From almost the start, Black Mountain College has held mythical status as a haven for the greatest minds of the 20th century. Founded in 1933 in the midst of cultural and political upheaval, BMC was a refuge for many and came to be defined by not only the influential faculty and students but also by its progressive approach to education that pushed for student-driven study and interdisciplinary cross-pollination. Even for those students who found their way to BMC’s Lake Eden campus in the mid-1950s, as the school was on the decline, the early years held the aura of an intangible, bygone time. Martha King, who attended BMC in 1955 writes,

This is not the Black Mountain of legend when everyone present was a famous person, glamorous as the fake spread in Vogue magazine that superimposed Jasper Johns’ face over a photo of Lake Eden. (Johns never attended Black Mountain, and to my knowledge never set foot on the property.) I was there the summer before the very last summer. All golden ages have a lot of dross in them.1

The recent resurgence of interest in the college, and the moment in time that it represents mean that the myth has grown and evolved (as all myths do). Sometimes it’s hard to distinguish fact from fiction, the gems from the dross. We’re taking a look at some of the misconceptions that have found their way into BMC history and tracking down where they may have taken root.

Common Misconceptions about Black Mountain College

Left image is of a young Dorothea Rockburne in a sundress, photographed in black and white from the 1950s. To the right is an image of her work Blue Brane which features an upright deep blue rectangle overlaid with a layer of interweaving orbital marks in red ink.

Left: Dorothea Rockburne, photographed at BMC by Marie Stillkind. Right: Dorothea Rockburne, Blue Brane, 2005, color etching and silkscreen. Courtesy of the artist. Rockburne’s studies with mathematician Max Dehn inform her explorations of geometry and astronomy in her art.

Black Mountain College was an art school.

Black Mountain College was a liberal arts college that placed the arts at the center of the curriculum. While students could study anything from Sociology to Mathematics, the school was established such that every student must first take John Andrew Rice’s course on Plato and Josef Albers’ Foundations of Art. The idea was that, for students across any discipline, the ability to see the world through clear eyes would open up new possibilities of learning and developing as an individual within the community. This emphasis on the arts was a draw for highly creative, free-thinking students and faculty who defined the college in many ways. In the same way, studies in mathematics with such professors as Max Dehn opened up the eyes of many artists to new understandings of geometry and the natural world.


The exterior of a stone building with the red doors ajar. To the left of the doors is a small photograph of the same building but from the 1940s, photographed with light shining through leaves onto the white doors that were one there. Inside the building, seen through the open door, is a replica of that photograph with white painted wooden doors and projected images of dappled light.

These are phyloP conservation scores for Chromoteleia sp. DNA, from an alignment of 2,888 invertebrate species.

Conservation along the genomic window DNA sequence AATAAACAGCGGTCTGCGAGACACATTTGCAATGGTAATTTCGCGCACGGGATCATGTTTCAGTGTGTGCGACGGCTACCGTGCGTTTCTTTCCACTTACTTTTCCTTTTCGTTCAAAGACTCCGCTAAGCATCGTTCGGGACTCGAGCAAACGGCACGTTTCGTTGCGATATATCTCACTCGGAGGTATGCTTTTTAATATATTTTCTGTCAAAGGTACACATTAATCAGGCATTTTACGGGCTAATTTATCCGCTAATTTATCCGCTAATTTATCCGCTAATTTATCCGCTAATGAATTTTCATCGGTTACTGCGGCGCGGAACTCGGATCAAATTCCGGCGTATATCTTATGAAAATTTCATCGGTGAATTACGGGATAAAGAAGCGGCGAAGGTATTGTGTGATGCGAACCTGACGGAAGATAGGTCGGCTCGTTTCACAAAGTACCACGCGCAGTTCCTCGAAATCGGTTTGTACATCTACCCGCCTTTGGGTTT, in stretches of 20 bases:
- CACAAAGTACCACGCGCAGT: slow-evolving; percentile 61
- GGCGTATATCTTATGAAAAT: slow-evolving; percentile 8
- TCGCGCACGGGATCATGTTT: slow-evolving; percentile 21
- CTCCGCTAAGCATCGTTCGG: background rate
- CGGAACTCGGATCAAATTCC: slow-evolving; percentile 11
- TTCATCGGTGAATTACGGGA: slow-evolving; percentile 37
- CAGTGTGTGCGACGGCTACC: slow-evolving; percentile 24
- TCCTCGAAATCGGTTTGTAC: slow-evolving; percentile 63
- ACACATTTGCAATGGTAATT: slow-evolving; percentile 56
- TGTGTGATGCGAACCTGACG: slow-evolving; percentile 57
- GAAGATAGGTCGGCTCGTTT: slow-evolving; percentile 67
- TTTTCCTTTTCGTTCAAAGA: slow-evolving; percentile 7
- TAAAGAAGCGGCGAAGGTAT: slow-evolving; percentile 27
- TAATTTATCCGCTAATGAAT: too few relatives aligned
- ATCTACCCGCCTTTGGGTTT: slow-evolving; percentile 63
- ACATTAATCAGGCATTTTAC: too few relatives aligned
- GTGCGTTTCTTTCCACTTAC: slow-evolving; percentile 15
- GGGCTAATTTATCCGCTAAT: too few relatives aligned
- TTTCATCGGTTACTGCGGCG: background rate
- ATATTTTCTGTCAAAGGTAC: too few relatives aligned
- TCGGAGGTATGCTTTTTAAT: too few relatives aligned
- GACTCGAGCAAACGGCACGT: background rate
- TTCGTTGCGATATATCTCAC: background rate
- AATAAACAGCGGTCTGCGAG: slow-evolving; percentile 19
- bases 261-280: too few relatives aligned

{Re}HAPPENING 9 – Adam Larsen’s installation “Quiet House Doors” recreated the iconic photograph by Hazel-Frieda Larsen Archer inside of the Quiet House itself (now deemed The Grove by Camp Rockmont). Photo by Ken Fitch.

The BMC campuses are long gone and there’s nothing left of BMC in Western North Carolina.

Both the Black Mountain campuses at the Blue Ridge Assembly and at Lake Eden are still standing, to some degree. The first campus at Blue Ridge is very much the same as it was in 1933 when the college was first established at Robert E. Lee Hall (now Eureka Hall). The Lake Eden campus has gone through a more dramatic transformation. In 1957, when the college closed, they sold the land to the Pickering family. The lower campus houses a boy’s summer camp, Camp Rockmont, and the upper campus is home to Lake Eden Events, who host events at the Barn and even rent out dwellings where BMC faculty once lived. Many of the original structures, including the iconic Studies Building, designed by Lawrence Kocher, are still standing and used by the camp.

So, can you go see the campus? The Lake Eden campus is private property, but there are a few opportunities a year to engage with BMC history there. Every spring, BMCM+AC hosts the {Re}HAPPENING at Lake Eden, where we take over the buildings and grounds with dozens of performances and installations by local and international artists. With installations inside of the lodges, dining hall, Quiet House and around the Studies Building, it is a great way to see the campus enlivened by the arts. Another great opportunity to see art and music at the site is to attend the LEAF Festival, held two times every year on the property. BMCM+AC also offers a walking tour of the campus every fall as part of our annual conference where we visit the upper and lower campus and learn more about life as a student, staff, or faculty member.

Our museum serves as the hub for Black Mountain College history and legacy. With our collection of over 3,000 objects and artworks from BMC artists, rotating exhibitions, new commissions, performances, and educational programming, we keep the spirit of BMC alive in the heart of Downtown Asheville.


[Image] Robert Creeley and Allen Ginsberg embrace one another, Ginsberg smokes a cigarette. The two are laughing and the photo is taken from beneath by a fellow party-goer.

Robert Creeley and Allen Ginsberg, ca 1965.

The Black Mountain Poets were all students and faculty at BMC.

Let’s start off by clearing the air: Allen Ginsberg (just like Jasper Johns) never stepped foot on the Black Mountain College campus. But that doesn’t mean that he, along with the group now referred to as Black Mountain Poets, didn’t play a role in the poetic legacy of the school.